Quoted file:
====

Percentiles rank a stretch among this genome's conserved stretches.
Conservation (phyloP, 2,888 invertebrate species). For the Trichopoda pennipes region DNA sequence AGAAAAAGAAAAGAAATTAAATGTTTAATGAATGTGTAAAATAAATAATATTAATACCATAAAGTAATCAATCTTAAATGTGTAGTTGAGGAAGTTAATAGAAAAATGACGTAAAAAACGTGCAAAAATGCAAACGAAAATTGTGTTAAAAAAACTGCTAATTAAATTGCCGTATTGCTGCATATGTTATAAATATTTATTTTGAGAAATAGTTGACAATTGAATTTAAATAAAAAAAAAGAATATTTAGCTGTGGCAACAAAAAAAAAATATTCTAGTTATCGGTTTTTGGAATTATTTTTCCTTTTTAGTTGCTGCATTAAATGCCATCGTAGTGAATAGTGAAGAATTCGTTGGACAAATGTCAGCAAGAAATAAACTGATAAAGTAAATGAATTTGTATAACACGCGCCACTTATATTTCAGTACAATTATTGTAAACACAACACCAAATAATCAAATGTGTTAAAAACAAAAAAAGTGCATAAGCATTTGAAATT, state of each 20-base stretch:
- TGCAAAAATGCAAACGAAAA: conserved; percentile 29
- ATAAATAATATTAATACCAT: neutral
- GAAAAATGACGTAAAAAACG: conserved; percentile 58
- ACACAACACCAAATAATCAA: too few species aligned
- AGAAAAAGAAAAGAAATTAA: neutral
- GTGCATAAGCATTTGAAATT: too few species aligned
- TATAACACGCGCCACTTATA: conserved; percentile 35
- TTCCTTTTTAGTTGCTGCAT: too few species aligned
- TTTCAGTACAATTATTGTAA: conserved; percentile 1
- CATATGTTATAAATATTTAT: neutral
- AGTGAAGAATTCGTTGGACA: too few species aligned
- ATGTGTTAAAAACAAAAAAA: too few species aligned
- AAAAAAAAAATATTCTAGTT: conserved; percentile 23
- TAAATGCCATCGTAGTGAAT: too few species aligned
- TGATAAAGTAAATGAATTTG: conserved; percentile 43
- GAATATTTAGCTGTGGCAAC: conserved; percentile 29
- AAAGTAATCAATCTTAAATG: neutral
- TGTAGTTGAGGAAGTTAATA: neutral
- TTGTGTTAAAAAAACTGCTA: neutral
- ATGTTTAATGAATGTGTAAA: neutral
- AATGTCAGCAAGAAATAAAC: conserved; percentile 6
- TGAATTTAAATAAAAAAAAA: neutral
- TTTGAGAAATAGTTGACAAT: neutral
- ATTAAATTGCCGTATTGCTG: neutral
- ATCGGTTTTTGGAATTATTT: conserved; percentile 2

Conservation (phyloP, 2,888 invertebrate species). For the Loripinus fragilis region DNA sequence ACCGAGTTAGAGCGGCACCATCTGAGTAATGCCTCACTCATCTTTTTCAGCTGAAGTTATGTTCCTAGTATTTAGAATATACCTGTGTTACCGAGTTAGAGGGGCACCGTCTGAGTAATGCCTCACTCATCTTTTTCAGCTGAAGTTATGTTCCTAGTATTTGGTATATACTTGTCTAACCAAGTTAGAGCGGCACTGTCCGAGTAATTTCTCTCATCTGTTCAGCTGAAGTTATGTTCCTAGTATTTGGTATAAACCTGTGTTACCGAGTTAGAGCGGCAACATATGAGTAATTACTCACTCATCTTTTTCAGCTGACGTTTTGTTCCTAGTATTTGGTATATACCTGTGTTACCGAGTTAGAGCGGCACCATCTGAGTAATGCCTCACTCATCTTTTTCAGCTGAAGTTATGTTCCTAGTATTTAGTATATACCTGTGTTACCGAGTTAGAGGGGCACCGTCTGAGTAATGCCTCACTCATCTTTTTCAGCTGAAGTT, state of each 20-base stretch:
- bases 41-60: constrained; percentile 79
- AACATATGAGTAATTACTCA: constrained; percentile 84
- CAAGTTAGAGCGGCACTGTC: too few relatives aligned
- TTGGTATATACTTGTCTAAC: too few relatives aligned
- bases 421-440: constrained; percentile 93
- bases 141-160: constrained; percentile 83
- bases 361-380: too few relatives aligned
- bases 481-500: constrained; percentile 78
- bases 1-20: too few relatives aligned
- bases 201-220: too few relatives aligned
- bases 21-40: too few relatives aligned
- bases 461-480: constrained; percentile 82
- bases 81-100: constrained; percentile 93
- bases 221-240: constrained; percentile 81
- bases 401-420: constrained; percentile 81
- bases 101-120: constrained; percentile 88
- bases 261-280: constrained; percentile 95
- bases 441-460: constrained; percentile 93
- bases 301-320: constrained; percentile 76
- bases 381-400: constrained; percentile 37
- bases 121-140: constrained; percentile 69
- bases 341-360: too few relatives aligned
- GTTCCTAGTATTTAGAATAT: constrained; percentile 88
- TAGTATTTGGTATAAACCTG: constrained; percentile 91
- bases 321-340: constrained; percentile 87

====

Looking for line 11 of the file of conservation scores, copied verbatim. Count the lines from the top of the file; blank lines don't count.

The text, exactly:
- TTTCAGTACAATTATTGTAA: conserved; percentile 1